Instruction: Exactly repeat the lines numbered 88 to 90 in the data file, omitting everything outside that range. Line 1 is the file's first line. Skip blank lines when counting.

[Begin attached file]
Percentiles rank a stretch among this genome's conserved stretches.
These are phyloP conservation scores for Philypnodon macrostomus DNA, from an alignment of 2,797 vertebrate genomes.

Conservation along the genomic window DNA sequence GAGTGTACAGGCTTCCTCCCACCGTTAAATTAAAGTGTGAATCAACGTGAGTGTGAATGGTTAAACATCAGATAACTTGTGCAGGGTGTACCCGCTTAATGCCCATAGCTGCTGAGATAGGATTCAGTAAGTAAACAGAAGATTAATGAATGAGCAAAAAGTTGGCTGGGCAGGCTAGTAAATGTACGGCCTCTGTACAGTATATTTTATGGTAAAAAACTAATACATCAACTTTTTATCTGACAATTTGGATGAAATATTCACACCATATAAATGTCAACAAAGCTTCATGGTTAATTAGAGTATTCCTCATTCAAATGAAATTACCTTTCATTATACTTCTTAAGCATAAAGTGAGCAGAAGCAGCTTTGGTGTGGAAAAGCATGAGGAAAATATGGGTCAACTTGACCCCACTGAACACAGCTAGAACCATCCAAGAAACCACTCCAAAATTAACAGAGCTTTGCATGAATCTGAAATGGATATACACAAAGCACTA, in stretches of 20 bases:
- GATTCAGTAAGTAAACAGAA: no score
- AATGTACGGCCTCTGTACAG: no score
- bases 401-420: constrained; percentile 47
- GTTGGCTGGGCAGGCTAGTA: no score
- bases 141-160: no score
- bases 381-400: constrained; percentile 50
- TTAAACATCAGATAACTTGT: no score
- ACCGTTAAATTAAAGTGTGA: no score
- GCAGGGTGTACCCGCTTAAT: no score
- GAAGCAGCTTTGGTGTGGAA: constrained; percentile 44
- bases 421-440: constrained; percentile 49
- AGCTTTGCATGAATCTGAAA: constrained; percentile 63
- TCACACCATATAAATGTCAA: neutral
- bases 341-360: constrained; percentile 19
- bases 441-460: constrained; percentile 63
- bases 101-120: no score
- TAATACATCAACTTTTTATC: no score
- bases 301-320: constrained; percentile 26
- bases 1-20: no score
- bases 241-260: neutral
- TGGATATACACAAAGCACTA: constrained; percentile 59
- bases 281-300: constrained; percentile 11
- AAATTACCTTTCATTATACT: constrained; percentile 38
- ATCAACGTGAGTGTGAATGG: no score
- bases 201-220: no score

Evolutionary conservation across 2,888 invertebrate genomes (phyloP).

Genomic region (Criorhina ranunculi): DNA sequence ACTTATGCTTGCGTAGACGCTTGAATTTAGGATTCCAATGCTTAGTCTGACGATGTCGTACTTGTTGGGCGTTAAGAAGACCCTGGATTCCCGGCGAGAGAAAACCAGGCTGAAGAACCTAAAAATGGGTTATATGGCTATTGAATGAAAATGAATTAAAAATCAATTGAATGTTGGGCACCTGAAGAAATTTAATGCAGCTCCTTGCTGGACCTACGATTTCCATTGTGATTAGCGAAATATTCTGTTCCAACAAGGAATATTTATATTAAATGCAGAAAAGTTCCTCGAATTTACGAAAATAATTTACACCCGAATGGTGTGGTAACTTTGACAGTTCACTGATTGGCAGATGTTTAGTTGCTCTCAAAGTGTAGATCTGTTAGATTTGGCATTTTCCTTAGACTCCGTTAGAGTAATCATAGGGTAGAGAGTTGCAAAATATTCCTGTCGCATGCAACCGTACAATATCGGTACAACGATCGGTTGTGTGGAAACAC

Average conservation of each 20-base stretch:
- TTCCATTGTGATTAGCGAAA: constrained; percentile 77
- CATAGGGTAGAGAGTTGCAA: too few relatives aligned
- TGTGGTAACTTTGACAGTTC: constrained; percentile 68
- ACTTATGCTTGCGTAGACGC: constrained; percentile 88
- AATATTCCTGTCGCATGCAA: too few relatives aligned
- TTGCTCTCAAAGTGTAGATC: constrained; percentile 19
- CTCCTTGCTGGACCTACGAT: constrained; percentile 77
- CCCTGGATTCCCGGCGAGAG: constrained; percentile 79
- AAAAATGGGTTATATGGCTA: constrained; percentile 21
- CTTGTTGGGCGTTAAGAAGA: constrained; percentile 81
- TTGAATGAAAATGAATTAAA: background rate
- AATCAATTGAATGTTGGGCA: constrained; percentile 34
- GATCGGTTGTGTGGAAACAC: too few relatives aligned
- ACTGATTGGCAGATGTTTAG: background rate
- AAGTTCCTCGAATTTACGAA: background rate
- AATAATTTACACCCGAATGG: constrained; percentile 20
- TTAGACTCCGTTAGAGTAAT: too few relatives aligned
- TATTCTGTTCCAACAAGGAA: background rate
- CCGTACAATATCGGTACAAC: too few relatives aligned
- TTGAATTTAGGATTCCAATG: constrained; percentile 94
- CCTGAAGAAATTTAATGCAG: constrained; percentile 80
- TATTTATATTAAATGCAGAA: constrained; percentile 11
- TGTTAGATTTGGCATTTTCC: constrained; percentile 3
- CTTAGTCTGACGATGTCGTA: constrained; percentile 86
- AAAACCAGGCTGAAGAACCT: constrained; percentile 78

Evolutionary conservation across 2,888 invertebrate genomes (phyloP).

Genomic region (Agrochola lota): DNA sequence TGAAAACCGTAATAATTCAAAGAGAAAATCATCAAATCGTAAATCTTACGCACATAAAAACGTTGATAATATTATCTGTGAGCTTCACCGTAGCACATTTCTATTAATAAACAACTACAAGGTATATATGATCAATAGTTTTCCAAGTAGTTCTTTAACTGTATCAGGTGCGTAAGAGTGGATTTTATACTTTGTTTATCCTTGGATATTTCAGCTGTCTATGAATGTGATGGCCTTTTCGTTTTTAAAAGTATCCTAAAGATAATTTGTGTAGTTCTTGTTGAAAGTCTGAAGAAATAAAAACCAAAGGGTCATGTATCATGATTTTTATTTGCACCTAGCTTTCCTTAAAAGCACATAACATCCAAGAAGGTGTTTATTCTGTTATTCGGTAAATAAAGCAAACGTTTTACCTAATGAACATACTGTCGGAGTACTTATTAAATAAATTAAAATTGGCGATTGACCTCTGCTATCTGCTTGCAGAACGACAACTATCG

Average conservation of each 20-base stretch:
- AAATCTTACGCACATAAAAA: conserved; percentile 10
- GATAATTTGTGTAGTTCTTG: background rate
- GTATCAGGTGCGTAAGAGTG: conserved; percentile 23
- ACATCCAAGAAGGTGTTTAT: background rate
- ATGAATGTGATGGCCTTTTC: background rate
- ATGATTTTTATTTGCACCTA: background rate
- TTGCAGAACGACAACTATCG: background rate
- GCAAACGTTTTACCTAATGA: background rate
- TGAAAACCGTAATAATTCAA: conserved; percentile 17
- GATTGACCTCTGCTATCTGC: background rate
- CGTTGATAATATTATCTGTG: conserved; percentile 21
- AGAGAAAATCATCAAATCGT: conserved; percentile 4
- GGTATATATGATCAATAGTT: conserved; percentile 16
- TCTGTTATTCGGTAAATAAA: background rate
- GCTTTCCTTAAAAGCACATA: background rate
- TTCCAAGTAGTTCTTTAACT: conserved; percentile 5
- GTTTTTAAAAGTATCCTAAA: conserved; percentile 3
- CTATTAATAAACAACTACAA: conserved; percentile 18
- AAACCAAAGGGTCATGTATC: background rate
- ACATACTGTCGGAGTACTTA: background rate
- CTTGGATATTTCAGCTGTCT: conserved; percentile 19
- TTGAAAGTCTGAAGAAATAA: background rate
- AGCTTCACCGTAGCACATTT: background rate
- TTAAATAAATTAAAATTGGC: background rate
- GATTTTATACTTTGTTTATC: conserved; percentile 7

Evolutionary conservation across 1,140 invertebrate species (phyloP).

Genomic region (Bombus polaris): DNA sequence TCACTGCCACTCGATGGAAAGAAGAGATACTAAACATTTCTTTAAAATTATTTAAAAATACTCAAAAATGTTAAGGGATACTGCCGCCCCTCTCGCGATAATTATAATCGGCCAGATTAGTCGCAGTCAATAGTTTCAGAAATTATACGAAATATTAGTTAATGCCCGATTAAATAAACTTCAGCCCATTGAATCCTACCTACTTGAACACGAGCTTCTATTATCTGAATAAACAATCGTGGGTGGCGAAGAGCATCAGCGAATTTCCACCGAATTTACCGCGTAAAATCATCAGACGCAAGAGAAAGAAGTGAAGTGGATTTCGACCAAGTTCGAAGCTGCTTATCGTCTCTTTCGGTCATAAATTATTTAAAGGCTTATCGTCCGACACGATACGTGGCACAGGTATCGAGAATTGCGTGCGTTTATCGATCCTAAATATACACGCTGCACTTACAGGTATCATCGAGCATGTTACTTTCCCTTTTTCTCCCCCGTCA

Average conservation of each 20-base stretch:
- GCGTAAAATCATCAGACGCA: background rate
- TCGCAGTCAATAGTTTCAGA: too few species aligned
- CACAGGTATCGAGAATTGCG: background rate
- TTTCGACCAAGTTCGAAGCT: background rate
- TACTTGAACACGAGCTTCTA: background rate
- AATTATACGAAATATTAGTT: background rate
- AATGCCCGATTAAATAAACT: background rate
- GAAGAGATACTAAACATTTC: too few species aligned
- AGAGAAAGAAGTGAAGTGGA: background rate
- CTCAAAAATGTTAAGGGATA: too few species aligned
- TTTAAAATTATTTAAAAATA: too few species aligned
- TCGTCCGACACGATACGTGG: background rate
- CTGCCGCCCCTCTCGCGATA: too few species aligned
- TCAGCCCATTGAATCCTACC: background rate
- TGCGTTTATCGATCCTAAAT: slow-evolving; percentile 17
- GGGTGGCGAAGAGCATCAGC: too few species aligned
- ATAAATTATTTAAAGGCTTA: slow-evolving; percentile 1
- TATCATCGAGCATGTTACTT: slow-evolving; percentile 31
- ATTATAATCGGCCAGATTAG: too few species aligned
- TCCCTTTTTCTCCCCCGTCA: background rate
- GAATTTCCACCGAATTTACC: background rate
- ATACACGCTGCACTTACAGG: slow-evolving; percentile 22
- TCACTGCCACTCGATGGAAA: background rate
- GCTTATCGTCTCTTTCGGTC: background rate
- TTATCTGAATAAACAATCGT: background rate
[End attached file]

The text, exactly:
- GCGTAAAATCATCAGACGCA: background rate
- TCGCAGTCAATAGTTTCAGA: too few species aligned
- CACAGGTATCGAGAATTGCG: background rate